Duchy unveils £2.5m conversion of farms into holiday cottages

WORK is underway on a new £2.5m conversion of redundant farm buildings into luxury holiday cottages on land owned by the Duchy of Lancaster along the Yorkshire coast.

The Duchy, founded in the 13th century as a private portfolio of land, property and assets held for the Sovereign of the day, has announced it has started the construction of 11 luxury cottages - nine of which will be conversions of redundant farm buildings - and new leisure facilities at Scalby Lodge, near Scarborough.

The scheme, which complements the five, existing holiday cottages already on the site, will also include landscaped gardens and create direct access to the popular walking route the Cleveland Way.

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Paul Clarke, chief executive of the Duchy of Lancaster, said: “This investment will transform a range of redundant farm buildings into luxury cottages offering the highest standard of accommodation in an area of outstanding natural beauty.

“Our existing holiday cottages at Scalby Lodge Farm have had consistently high occupancy rates proving that there is a strong desire for superior holiday lets in the area.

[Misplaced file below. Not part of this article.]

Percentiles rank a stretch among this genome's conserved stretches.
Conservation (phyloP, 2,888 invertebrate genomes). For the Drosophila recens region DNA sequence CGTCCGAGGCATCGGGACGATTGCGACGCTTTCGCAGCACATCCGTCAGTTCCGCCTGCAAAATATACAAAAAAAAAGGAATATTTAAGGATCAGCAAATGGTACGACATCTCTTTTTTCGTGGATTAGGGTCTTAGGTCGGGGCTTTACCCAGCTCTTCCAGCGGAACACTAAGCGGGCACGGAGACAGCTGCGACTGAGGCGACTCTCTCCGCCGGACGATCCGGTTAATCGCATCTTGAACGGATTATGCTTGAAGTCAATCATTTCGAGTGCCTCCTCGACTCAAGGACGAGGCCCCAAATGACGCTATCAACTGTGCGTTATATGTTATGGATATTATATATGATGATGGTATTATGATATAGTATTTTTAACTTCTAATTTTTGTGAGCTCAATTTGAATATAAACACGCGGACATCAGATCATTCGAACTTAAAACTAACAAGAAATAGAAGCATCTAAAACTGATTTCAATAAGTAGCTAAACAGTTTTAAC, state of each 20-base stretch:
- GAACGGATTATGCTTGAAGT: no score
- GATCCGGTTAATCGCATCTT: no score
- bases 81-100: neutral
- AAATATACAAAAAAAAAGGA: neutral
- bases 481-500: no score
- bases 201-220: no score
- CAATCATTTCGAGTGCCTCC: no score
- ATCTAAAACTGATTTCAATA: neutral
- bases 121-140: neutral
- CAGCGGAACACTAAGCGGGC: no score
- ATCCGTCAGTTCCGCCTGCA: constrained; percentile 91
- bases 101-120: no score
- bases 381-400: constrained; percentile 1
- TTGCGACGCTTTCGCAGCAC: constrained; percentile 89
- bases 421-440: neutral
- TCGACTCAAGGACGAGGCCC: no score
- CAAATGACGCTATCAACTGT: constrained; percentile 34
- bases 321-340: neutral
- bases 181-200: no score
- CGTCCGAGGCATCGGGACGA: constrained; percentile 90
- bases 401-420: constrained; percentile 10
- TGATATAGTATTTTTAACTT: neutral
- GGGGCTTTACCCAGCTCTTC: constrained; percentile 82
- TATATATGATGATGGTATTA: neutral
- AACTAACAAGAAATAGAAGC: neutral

“We’re confident that the quality of the new accommodation coupled with the dramatic cliff top setting will ensure that Scalby Lodge continues to be in high demand.”

Simon Law, vice president of property at English Country Cottages which will market the site, said: “Scalby Lodge has proved to be a hugely popular destination for holidaymakers looking to enjoy the dramatic beauty of this part of the North Yorkshire coastline.

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“Visitors commend the exceptional standard of each of the five current properties, so we are confident the new cottages will prove to be just as popular and help give a further, much-needed boost to the local tourism economy.”

The announcement follows a Scarborough Borough Council planning committee decision earlier this year to back the first phase of a controversial masterplan to build nearly 500 homes in the nearby Domesday village of Scalby.

Hundreds of residents have objected to the scheme claiming it will swamp local services, lead to huge traffic problems, and ruin the village.

As part of the first phase, 142 new homes will be built, 71 one of which will be affordable.